This article is about residential concrete basement or foundation walls, but much of it applies also to nonloadbearing partition walls and other concrete walls above or below grade. Site planning, excavation, and design considerations are discussed.
Residential loads are usually small and do not cause any significant settlement in most soils. However, if there are organic soils, cohesive and sticky clays, or more than one kind of soil on the same site there could be some settlement problems. In planning how to use the site, provision must be made to drain surface water away from the structure. For a distance of 8 to 10 feet from the foundation wall the finished grade should slope « to 1 inch per foot. If the site is on a hillside it may be necessary to build a cutoff drain on the high side of the house to lead surface water away from the basement. On a low site the building should be built high enough to add fill sloping away from the walls so surface water will flow away in all directions.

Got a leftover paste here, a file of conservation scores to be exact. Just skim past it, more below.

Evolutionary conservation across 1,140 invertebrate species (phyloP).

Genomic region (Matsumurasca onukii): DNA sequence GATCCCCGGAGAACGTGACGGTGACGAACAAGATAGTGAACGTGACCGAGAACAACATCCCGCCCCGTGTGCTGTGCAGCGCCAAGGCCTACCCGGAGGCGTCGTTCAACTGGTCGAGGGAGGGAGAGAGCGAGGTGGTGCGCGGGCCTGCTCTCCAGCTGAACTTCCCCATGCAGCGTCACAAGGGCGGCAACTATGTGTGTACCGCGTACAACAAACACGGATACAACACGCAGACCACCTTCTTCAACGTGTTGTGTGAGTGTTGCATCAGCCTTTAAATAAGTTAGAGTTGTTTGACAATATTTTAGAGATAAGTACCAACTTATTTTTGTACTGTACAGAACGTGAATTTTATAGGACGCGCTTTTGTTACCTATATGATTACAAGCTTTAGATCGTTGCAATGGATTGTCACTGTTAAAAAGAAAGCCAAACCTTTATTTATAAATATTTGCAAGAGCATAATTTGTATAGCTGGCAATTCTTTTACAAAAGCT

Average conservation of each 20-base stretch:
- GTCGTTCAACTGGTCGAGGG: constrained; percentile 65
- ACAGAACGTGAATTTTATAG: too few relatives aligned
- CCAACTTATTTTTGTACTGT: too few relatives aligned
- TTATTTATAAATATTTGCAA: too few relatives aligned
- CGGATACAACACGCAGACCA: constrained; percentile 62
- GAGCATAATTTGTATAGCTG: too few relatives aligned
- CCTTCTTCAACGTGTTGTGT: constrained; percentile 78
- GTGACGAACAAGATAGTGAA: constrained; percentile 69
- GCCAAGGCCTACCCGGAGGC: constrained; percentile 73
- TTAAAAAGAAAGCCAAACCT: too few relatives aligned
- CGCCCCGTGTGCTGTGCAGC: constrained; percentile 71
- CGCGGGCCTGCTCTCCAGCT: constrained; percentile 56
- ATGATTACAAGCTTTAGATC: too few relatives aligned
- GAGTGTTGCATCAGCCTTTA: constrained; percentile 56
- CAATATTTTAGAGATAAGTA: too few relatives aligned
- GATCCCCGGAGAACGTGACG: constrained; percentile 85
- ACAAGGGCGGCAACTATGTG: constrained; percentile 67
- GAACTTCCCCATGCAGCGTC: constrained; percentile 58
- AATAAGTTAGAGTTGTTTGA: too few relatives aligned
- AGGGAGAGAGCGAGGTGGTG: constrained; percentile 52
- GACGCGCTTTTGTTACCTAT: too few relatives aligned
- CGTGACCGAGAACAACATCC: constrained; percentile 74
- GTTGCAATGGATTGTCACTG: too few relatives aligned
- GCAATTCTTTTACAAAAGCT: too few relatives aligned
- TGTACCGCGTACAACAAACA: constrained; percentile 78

General excavation is done with mechanical equipment. Good cohesive or clay soils should be excavated at least to the level of the top of the footing, and porous noncohesive or sandy soils should be excavated to the level of the bottom of the footing. Sometimes the exterior of the excavated bank serves as the exterior form for a wall of 8-inch or greater thickness. Normally, however, the excavated area should extend 2 feet beyond the outside line of each wall so that there will be working space for construction. If the banks are more than 6 feet high they should be stepped or tapered back.